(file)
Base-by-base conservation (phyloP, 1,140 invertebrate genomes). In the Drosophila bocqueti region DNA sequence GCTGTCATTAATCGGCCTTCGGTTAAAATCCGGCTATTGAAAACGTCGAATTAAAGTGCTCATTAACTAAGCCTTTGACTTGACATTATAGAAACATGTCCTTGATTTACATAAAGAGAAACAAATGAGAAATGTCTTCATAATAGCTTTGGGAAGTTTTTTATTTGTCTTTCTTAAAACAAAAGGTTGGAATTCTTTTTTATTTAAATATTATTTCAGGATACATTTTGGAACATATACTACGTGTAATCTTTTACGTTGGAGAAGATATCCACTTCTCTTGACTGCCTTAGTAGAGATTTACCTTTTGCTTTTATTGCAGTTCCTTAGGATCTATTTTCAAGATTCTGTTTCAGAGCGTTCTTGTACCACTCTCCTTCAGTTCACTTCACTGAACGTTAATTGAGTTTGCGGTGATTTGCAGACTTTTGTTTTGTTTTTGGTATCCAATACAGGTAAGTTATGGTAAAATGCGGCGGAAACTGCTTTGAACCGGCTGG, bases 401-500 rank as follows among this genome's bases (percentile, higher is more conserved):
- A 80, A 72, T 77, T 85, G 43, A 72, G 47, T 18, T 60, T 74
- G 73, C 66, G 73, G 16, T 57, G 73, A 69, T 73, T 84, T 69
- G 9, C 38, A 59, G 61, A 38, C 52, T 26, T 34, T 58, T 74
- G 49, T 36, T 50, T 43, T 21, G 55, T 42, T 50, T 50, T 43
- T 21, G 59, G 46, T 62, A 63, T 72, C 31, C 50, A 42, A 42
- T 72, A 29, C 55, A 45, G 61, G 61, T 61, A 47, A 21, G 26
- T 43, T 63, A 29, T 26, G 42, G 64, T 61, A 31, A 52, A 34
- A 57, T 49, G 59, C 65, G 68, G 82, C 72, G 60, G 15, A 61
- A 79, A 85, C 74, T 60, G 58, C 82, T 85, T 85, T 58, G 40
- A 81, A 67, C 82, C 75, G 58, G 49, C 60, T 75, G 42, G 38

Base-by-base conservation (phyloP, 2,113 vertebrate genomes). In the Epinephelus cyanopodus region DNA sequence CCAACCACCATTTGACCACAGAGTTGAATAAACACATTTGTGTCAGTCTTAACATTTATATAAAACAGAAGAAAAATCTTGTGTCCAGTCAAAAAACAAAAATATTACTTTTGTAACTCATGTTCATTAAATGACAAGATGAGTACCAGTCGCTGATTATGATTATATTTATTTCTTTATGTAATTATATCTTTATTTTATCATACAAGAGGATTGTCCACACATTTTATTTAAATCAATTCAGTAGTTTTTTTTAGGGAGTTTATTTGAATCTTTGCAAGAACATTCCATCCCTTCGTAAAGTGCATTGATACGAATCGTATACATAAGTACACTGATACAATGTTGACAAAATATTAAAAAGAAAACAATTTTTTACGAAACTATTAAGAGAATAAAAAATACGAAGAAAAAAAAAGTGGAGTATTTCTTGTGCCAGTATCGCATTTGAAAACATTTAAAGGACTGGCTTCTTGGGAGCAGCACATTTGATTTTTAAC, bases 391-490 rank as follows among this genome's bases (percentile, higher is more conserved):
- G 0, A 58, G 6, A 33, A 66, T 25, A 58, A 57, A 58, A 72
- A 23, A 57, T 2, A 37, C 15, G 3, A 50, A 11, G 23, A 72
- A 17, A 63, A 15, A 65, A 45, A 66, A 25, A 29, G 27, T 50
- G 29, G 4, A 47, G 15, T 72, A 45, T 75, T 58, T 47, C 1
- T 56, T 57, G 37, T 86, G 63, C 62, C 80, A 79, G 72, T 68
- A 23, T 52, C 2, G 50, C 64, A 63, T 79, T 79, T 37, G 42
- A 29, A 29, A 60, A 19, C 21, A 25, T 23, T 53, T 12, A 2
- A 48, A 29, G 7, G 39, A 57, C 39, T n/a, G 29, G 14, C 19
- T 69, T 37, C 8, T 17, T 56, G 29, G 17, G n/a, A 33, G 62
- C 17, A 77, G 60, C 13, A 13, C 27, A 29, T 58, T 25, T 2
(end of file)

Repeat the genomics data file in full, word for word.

Base-by-base conservation (phyloP, 1,140 invertebrate genomes). In the Drosophila bocqueti region DNA sequence GCTGTCATTAATCGGCCTTCGGTTAAAATCCGGCTATTGAAAACGTCGAATTAAAGTGCTCATTAACTAAGCCTTTGACTTGACATTATAGAAACATGTCCTTGATTTACATAAAGAGAAACAAATGAGAAATGTCTTCATAATAGCTTTGGGAAGTTTTTTATTTGTCTTTCTTAAAACAAAAGGTTGGAATTCTTTTTTATTTAAATATTATTTCAGGATACATTTTGGAACATATACTACGTGTAATCTTTTACGTTGGAGAAGATATCCACTTCTCTTGACTGCCTTAGTAGAGATTTACCTTTTGCTTTTATTGCAGTTCCTTAGGATCTATTTTCAAGATTCTGTTTCAGAGCGTTCTTGTACCACTCTCCTTCAGTTCACTTCACTGAACGTTAATTGAGTTTGCGGTGATTTGCAGACTTTTGTTTTGTTTTTGGTATCCAATACAGGTAAGTTATGGTAAAATGCGGCGGAAACTGCTTTGAACCGGCTGG, bases 401-500 rank as follows among this genome's bases (percentile, higher is more conserved):
- A 80, A 72, T 77, T 85, G 43, A 72, G 47, T 18, T 60, T 74
- G 73, C 66, G 73, G 16, T 57, G 73, A 69, T 73, T 84, T 69
- G 9, C 38, A 59, G 61, A 38, C 52, T 26, T 34, T 58, T 74
- G 49, T 36, T 50, T 43, T 21, G 55, T 42, T 50, T 50, T 43
- T 21, G 59, G 46, T 62, A 63, T 72, C 31, C 50, A 42, A 42
- T 72, A 29, C 55, A 45, G 61, G 61, T 61, A 47, A 21, G 26
- T 43, T 63, A 29, T 26, G 42, G 64, T 61, A 31, A 52, A 34
- A 57, T 49, G 59, C 65, G 68, G 82, C 72, G 60, G 15, A 61
- A 79, A 85, C 74, T 60, G 58, C 82, T 85, T 85, T 58, G 40
- A 81, A 67, C 82, C 75, G 58, G 49, C 60, T 75, G 42, G 38

Base-by-base conservation (phyloP, 2,113 vertebrate genomes). In the Epinephelus cyanopodus region DNA sequence CCAACCACCATTTGACCACAGAGTTGAATAAACACATTTGTGTCAGTCTTAACATTTATATAAAACAGAAGAAAAATCTTGTGTCCAGTCAAAAAACAAAAATATTACTTTTGTAACTCATGTTCATTAAATGACAAGATGAGTACCAGTCGCTGATTATGATTATATTTATTTCTTTATGTAATTATATCTTTATTTTATCATACAAGAGGATTGTCCACACATTTTATTTAAATCAATTCAGTAGTTTTTTTTAGGGAGTTTATTTGAATCTTTGCAAGAACATTCCATCCCTTCGTAAAGTGCATTGATACGAATCGTATACATAAGTACACTGATACAATGTTGACAAAATATTAAAAAGAAAACAATTTTTTACGAAACTATTAAGAGAATAAAAAATACGAAGAAAAAAAAAGTGGAGTATTTCTTGTGCCAGTATCGCATTTGAAAACATTTAAAGGACTGGCTTCTTGGGAGCAGCACATTTGATTTTTAAC, bases 391-490 rank as follows among this genome's bases (percentile, higher is more conserved):
- G 0, A 58, G 6, A 33, A 66, T 25, A 58, A 57, A 58, A 72
- A 23, A 57, T 2, A 37, C 15, G 3, A 50, A 11, G 23, A 72
- A 17, A 63, A 15, A 65, A 45, A 66, A 25, A 29, G 27, T 50
- G 29, G 4, A 47, G 15, T 72, A 45, T 75, T 58, T 47, C 1
- T 56, T 57, G 37, T 86, G 63, C 62, C 80, A 79, G 72, T 68
- A 23, T 52, C 2, G 50, C 64, A 63, T 79, T 79, T 37, G 42
- A 29, A 29, A 60, A 19, C 21, A 25, T 23, T 53, T 12, A 2
- A 48, A 29, G 7, G 39, A 57, C 39, T n/a, G 29, G 14, C 19
- T 69, T 37, C 8, T 17, T 56, G 29, G 17, G n/a, A 33, G 62
- C 17, A 77, G 60, C 13, A 13, C 27, A 29, T 58, T 25, T 2